The measure’s purpose “is to provide San Diego County residents with a stronger voice in how and where housing is built in the unincorporated county,” the campaign’s website states. “This grassroots initiative simply requires voter approval of proposed changes to the County’s General Plan that would significantly increase residential density in fire-prone rural and semi-rural areas.”
The housing development and real estate industries, led by the Building Industry Assn., have so far contributed about $360,000 to the No on A campaign, and the Yes on A supporters list about $80,000 in contributions as of Dec. 31.
One argument by opponents of the measure is that it would affect not just huge developments but also far smaller ones.
They say a vote would be needed for an amendment for projects that seek to build anything more than five homes beyond what the General Plan calls for on a piece of property. For instance, they say, someone who owns a 40-acre parcel in a rural part of the county that is zoned for only one house could seek to build at most six houses without triggering a public vote. The expense of going to a public vote would preclude, for instance, a builder of low-income homes from proposing a 100-unit condo project on that land because the cost and risk would be too great.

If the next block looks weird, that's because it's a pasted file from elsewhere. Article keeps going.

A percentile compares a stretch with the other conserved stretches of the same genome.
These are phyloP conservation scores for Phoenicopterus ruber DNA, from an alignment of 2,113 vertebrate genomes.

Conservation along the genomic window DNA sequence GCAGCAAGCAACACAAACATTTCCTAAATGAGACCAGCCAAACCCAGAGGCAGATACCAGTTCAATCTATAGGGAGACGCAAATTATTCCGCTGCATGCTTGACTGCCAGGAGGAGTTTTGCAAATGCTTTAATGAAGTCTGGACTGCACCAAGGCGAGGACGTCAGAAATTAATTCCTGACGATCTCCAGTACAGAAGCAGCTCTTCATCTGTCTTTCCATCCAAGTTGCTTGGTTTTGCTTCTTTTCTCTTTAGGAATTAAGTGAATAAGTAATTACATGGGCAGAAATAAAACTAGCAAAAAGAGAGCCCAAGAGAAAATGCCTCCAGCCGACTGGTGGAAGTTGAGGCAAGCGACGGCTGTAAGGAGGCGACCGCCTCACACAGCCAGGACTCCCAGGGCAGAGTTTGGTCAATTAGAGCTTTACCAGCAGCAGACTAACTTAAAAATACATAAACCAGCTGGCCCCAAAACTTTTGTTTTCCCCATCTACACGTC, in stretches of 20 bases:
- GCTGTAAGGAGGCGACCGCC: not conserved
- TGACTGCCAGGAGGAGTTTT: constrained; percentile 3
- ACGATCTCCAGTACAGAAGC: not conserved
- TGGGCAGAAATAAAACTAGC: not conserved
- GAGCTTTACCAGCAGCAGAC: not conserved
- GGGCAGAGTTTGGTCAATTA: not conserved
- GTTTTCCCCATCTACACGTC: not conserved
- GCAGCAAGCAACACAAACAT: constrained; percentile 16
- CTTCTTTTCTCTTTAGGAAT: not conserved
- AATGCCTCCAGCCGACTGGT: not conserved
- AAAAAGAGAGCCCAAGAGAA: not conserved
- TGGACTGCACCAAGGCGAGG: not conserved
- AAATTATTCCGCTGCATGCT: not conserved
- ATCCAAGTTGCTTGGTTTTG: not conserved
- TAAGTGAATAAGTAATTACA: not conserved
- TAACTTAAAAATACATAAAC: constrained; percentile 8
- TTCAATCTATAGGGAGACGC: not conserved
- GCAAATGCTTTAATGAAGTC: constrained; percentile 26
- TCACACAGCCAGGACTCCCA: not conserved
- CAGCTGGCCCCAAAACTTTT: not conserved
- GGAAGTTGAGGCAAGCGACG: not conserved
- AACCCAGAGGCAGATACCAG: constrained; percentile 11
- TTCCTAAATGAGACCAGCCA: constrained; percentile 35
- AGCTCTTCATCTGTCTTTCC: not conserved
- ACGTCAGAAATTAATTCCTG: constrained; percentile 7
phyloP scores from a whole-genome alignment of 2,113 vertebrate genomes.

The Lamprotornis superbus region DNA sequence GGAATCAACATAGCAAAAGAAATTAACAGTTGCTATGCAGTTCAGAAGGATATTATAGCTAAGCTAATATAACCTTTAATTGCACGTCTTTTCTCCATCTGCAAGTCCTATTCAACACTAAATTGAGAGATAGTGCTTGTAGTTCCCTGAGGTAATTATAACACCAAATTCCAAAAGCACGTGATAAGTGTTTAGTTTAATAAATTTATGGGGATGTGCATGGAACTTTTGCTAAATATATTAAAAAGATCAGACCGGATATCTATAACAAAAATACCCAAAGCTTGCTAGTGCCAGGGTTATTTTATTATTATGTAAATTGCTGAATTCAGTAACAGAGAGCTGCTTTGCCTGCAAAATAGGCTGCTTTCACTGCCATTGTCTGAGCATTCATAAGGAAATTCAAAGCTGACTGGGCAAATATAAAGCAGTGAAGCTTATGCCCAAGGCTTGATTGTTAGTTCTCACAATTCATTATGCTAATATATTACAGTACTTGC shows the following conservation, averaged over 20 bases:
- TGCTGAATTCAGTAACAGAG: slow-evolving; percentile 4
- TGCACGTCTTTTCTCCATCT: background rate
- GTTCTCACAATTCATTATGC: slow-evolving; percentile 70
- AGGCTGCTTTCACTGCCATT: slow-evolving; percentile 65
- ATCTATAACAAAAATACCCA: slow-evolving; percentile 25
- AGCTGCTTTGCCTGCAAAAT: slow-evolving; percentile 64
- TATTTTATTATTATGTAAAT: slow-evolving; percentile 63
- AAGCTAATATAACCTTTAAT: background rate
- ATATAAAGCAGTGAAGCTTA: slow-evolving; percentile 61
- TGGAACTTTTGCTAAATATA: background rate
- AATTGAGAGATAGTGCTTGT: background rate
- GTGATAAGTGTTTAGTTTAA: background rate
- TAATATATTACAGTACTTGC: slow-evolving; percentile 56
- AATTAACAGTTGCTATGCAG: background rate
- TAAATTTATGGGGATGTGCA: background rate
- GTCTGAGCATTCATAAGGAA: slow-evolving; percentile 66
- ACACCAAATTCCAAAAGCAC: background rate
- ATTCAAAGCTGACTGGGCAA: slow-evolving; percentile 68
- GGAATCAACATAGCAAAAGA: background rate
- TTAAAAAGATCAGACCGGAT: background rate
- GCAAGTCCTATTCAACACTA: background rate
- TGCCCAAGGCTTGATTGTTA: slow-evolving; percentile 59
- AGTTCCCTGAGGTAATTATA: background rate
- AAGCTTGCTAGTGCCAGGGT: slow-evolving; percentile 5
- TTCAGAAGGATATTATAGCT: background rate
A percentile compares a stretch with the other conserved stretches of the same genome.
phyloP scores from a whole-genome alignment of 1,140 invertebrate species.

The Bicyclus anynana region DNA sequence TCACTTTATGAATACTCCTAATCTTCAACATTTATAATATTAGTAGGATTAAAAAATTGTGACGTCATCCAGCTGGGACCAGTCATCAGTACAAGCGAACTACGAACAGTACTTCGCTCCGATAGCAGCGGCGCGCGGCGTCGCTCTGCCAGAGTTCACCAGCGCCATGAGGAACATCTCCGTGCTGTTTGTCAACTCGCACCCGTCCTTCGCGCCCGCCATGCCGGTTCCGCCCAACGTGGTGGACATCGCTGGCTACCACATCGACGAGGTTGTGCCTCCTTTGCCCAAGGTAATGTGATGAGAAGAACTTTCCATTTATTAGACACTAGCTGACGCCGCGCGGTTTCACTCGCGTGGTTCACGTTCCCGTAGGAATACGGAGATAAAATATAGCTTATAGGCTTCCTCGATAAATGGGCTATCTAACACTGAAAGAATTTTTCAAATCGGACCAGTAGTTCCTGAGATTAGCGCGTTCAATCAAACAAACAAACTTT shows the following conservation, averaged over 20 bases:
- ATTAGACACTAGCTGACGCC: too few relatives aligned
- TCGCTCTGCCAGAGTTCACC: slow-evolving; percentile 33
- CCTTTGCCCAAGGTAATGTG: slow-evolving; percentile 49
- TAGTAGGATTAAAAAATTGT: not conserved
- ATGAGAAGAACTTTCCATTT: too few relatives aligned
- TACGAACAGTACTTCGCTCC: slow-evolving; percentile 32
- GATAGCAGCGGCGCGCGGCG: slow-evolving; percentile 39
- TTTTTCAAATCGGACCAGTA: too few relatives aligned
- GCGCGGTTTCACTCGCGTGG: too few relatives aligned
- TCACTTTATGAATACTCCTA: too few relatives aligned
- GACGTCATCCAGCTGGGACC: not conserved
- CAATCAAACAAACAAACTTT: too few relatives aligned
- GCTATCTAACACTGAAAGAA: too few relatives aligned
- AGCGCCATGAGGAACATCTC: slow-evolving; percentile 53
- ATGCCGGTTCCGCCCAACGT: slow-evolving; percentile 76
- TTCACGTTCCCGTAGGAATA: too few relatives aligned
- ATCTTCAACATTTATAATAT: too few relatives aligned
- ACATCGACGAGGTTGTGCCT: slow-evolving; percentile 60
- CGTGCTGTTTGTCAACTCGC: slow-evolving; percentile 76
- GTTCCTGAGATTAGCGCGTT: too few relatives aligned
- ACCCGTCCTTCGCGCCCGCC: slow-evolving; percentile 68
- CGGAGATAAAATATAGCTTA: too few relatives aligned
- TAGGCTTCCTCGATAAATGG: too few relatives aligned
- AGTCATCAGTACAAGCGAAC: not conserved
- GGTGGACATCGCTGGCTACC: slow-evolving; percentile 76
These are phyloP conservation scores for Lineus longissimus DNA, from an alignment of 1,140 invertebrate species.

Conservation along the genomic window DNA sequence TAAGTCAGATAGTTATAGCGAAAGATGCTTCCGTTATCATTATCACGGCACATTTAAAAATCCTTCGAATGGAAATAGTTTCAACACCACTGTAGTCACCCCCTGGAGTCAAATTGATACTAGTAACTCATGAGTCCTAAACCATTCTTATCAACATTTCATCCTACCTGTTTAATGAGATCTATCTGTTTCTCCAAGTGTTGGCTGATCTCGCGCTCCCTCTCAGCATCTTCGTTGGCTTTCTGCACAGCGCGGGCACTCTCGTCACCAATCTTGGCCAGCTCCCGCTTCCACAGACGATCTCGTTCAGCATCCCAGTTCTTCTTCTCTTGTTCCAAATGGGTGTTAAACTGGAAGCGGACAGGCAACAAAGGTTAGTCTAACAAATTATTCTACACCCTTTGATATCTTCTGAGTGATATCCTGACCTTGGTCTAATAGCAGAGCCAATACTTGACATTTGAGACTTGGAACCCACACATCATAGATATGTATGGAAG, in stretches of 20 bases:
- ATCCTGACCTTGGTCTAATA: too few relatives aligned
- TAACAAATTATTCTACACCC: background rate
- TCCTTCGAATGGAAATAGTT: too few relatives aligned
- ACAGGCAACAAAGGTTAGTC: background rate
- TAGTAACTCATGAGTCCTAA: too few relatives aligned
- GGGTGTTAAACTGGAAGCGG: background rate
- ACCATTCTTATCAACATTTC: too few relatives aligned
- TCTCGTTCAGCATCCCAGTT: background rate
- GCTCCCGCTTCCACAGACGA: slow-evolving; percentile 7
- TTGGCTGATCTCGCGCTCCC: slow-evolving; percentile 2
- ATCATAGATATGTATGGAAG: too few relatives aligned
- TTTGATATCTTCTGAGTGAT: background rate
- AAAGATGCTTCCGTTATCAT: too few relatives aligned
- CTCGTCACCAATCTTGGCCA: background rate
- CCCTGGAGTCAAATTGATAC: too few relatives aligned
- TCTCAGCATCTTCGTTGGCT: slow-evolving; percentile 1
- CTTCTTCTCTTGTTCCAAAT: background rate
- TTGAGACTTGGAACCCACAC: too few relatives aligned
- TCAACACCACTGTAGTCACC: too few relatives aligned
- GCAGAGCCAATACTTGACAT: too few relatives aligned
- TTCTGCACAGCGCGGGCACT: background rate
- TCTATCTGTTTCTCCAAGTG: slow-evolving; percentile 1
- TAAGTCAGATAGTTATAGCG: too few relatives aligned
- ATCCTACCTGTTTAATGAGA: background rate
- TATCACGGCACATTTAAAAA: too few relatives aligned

“The wealthy, out-of-state backers of Measure A wrote it to protect the Golden Door Spa, which campaign finance records show has contributed hundreds of thousands of dollars to Measure A,” the No on A website states. “This luxury resort near Escondido attracts the rich and famous, who pay $10,000 a week. The owners are among the richest people in the world.
“These extremely wealthy Wall Street investors want to keep affordable homes far away from their exclusive hotel and force them into congested neighborhoods. Their measure exempts commercial and industrial developments, including casinos, hotels and expanding the Golden Door.”
Jones writes for the San Diego Union-Tribune.